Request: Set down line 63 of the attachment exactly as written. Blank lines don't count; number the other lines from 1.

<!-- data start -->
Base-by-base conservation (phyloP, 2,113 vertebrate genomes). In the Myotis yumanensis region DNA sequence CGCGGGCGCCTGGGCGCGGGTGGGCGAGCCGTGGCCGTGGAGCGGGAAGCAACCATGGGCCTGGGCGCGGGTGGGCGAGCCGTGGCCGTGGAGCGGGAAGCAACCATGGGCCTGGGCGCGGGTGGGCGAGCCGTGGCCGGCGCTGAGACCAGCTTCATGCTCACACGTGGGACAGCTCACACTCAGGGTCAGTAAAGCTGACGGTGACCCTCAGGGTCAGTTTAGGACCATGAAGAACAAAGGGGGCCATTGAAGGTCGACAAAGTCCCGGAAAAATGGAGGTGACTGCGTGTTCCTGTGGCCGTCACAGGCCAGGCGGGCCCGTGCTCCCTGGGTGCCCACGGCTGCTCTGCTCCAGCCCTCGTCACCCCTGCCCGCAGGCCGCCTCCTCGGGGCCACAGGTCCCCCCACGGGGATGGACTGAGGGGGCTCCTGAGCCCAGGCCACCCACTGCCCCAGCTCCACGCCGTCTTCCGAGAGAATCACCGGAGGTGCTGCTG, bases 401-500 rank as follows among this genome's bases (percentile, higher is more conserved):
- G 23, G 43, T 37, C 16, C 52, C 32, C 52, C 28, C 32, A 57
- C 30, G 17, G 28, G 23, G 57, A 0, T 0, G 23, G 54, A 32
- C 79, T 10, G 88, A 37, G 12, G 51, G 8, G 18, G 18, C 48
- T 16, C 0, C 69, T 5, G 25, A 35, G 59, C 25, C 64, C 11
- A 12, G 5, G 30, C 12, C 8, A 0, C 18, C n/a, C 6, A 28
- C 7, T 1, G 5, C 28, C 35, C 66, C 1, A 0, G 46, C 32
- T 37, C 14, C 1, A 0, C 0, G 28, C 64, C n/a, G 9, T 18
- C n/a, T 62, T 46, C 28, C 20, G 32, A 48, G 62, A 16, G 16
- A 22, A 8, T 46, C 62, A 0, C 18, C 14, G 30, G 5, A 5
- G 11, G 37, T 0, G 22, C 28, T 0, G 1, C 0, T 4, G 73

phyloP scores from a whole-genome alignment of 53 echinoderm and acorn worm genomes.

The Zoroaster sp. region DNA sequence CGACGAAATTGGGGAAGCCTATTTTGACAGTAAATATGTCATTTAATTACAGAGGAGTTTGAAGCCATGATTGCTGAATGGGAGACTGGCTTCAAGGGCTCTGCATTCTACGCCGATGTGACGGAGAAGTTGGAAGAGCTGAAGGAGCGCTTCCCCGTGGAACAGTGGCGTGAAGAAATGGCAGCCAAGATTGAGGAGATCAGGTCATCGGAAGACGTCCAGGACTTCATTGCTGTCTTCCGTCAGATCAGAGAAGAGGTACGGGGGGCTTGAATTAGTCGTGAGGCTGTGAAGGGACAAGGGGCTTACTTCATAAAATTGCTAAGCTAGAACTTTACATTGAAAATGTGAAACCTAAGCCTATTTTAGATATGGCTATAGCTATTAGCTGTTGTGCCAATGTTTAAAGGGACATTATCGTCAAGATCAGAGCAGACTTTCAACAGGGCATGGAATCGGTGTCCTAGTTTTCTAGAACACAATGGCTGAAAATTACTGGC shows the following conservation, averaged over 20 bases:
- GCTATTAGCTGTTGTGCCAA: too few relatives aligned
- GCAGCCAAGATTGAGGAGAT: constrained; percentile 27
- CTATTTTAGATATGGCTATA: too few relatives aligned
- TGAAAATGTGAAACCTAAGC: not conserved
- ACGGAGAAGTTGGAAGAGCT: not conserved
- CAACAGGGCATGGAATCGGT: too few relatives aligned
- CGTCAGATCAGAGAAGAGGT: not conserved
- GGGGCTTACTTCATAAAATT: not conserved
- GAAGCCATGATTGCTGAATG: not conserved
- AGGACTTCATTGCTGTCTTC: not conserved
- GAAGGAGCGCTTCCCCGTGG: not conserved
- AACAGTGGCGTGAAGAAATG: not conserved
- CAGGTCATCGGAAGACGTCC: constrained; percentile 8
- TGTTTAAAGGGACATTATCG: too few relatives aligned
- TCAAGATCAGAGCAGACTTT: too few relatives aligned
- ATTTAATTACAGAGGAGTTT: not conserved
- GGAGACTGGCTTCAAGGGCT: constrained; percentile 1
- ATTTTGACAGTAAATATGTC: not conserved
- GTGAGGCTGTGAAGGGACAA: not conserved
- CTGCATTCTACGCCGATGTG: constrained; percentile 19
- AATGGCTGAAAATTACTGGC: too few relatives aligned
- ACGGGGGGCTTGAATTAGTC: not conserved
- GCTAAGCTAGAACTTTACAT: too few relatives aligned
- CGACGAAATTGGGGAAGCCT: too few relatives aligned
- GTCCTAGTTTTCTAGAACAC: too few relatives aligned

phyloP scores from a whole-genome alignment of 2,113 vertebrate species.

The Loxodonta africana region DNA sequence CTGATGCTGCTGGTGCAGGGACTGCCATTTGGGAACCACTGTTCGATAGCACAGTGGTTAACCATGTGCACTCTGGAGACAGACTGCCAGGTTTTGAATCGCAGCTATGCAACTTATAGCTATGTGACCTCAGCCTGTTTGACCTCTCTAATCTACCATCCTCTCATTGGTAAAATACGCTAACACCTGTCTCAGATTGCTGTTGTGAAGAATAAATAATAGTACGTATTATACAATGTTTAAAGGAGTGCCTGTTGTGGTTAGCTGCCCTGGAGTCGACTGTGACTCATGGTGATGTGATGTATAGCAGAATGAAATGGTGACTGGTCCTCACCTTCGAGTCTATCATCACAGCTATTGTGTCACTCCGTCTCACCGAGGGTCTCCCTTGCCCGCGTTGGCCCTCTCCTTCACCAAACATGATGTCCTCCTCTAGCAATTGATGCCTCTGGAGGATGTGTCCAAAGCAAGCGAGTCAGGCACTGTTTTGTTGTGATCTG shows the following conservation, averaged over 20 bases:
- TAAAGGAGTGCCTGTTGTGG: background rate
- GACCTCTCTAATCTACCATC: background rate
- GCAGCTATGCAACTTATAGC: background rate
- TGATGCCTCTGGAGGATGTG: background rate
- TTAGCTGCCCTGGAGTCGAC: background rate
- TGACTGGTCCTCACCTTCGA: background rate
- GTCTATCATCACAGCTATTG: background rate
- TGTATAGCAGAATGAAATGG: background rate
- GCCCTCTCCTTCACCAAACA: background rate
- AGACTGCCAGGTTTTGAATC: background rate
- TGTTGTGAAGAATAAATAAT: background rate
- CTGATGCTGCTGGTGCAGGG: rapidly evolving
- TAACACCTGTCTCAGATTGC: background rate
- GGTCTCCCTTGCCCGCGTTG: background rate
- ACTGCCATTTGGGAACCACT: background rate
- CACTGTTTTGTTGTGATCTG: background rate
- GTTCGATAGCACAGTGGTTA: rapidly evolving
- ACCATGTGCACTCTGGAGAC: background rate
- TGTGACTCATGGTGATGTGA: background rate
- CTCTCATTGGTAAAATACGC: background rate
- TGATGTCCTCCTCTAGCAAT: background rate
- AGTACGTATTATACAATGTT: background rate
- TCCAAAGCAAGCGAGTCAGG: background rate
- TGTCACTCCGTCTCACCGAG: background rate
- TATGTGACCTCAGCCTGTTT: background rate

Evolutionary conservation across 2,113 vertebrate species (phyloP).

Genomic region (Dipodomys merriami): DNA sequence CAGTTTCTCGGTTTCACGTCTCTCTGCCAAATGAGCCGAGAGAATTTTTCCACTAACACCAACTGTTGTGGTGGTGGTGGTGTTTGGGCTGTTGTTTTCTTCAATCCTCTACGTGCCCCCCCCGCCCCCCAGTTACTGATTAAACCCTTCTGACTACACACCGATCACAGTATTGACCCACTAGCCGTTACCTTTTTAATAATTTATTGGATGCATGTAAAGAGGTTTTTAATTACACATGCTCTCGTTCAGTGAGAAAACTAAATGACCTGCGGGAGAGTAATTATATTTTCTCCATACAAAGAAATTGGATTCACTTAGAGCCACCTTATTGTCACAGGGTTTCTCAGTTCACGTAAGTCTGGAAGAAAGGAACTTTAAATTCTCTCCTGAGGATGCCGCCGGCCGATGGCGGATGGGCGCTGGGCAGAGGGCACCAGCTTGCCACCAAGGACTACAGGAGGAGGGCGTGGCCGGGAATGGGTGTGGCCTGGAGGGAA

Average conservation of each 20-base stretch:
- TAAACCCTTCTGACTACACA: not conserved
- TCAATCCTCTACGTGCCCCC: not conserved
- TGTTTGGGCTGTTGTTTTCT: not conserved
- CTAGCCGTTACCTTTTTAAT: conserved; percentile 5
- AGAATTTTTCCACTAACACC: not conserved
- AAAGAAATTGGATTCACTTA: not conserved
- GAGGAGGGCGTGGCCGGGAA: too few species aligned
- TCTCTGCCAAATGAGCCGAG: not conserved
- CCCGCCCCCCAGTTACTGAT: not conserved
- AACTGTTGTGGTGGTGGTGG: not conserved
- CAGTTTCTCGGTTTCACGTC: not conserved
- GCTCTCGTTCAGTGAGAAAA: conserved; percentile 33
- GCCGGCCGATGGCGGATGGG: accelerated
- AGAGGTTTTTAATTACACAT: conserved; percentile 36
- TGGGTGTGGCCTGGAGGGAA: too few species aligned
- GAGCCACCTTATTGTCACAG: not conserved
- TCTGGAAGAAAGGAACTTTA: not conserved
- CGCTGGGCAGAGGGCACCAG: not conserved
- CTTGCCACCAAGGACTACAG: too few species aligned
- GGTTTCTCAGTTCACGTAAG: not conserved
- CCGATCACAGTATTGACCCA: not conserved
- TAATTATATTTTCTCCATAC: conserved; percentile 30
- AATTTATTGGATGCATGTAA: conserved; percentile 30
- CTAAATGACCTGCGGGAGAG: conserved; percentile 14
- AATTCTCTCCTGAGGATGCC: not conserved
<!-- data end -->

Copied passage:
- TCCAAAGCAAGCGAGTCAGG: background rate